Clearly, if we want sustainable consumption, we must also have a stable population. Treating women as equal partners in this task is essential for it to succeed.
So why isn’t legislation being passed to ensure women are paid what they are worth, protected from systematic violence and abuse, and given the family-planning services they need?
One reason is that most politicians are men, and men simply are not that aware of the prejudice, discrimination and structural obstacles women face. “Women are vastly underrepresented in all levels of government and in international institutions,” Nierenberg explains.
Just two years ago, women in parliaments worldwide held only 14 percent of the seats available. At the United Nations three years ago, “women made up only 21 percent of senior management,” she adds.
Of course women are trying to level the playing field, but the results have been mixed. The 1990s witnessed several major U.N. conferences that stressed the important role women play in promoting sustainable development — most notably the 1994 International Conference on Population and Development in Cairo.
According to Nierenberg, “the Cairo Programme of Action reaffirmed women’s rights and their equal participation in all spheres of society as a prerequisite for better human development.” Nevertheless, she notes, “Gender myopia or blindness to women’s issues still distorts environmental, economic and health policies.”
Last spring, Nierenberg saw the WSSD as a chance for renewed commitment to change.
“The [WSSD] in South Africa is an opportunity for world leaders to eliminate these inequities by recognizing that what is good for women is good for the world,” she wrote.
“In addition to enhancing human rights, improving women’s lives has a whole range of side benefits — from lower population growth and reduced child mortality to better management of natural resources and healthier economies.”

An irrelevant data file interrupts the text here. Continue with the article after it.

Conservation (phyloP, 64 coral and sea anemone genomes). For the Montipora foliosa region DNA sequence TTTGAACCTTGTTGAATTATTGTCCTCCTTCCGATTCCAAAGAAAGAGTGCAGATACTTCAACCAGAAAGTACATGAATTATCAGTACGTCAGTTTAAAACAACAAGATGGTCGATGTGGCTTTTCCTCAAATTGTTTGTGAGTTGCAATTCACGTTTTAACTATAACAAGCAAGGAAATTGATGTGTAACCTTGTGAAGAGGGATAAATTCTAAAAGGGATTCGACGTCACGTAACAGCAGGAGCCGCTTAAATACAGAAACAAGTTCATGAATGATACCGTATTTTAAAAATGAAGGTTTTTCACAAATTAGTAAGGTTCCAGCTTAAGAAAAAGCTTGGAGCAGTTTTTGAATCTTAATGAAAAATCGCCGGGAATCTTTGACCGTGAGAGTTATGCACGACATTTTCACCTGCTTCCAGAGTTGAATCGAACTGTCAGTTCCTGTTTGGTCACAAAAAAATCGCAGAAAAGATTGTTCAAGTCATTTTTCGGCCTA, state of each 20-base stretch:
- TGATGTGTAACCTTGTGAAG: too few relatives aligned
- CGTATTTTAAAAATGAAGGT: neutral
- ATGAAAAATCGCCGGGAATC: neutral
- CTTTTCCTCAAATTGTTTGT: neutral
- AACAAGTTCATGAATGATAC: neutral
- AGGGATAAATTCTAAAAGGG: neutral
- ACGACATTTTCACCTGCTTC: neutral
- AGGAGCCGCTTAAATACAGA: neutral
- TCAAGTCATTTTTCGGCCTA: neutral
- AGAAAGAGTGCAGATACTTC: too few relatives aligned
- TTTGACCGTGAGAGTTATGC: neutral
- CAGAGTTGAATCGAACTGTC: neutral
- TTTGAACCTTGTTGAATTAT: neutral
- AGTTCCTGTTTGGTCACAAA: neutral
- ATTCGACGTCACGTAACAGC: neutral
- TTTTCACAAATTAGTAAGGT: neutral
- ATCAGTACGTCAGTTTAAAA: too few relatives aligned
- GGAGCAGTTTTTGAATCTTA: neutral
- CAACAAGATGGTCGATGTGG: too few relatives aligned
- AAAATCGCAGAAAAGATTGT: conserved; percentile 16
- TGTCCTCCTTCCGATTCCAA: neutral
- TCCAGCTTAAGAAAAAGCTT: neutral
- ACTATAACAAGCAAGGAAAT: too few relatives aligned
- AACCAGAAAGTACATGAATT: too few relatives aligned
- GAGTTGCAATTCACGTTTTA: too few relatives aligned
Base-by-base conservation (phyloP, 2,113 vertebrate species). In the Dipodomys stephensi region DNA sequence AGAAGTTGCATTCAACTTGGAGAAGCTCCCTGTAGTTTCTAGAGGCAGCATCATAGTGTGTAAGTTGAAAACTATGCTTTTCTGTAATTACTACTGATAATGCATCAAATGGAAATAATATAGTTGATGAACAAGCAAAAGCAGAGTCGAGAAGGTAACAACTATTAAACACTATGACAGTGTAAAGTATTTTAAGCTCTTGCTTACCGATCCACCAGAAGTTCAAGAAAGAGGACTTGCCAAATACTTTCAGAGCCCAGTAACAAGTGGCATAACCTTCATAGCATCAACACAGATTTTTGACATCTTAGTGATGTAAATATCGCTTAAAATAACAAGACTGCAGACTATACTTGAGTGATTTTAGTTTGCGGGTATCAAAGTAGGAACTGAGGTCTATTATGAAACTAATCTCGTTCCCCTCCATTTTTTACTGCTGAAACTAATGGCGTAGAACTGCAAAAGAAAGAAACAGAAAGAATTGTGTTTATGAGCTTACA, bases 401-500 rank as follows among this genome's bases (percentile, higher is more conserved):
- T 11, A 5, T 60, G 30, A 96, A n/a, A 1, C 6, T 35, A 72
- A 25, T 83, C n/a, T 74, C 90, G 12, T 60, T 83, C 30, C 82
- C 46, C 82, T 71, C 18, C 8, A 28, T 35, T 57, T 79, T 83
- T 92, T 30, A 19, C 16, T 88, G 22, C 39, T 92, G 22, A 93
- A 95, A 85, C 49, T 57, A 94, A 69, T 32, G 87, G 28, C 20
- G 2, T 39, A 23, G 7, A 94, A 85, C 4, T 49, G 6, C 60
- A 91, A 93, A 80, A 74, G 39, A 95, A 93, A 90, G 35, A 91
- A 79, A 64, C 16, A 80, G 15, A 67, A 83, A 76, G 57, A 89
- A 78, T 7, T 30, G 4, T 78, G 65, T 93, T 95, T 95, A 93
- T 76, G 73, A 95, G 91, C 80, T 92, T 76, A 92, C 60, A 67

Now, however, the WSSD is over and done, and these changes will have to come about through policymaking at national and local levels. Perhaps, though, this is all for the best, since the strongest roots generally take hold at the community level.
The problems themselves offer an outline for change. Nierenberg’s suggestions include ensuring that girls be able to attend and remain in school. Studies show, she writes, that “girls with more years of education not only have fewer children, but their health and the health of the children they do have is much better.”
She also stresses the need “to educate men and boys about the importance of gender equity and shared responsibility,” and to “enact and enforce strong laws that protect women from violence.” Laws in many nations, she points out, “entrap women in violent relationships or make it impossible to prosecute men for beatings, rape and other forms of abuse.”
To be sure that women’s needs are addressed, it is essential, too, to increase the number of women in public office and in international organizations.
As for population control, Nierenberg observes that at the ICPD in Cairo, “governments agreed to fund access to basic reproductive-health services for all women by 2015.” Ironically, she notes, “the world’s poorest nations are closer to meeting the goals of Cairo than the world’s wealthy countries — spending close to 70 percent of their committed levels. Wealthy nations, in contrast, have yet to reach even 40 percent of their Cairo commitment.”
The Bush administration, of course, may be planning to deal with population problems militarily, so let’s hope the other wealthy nations can come up with a better idea.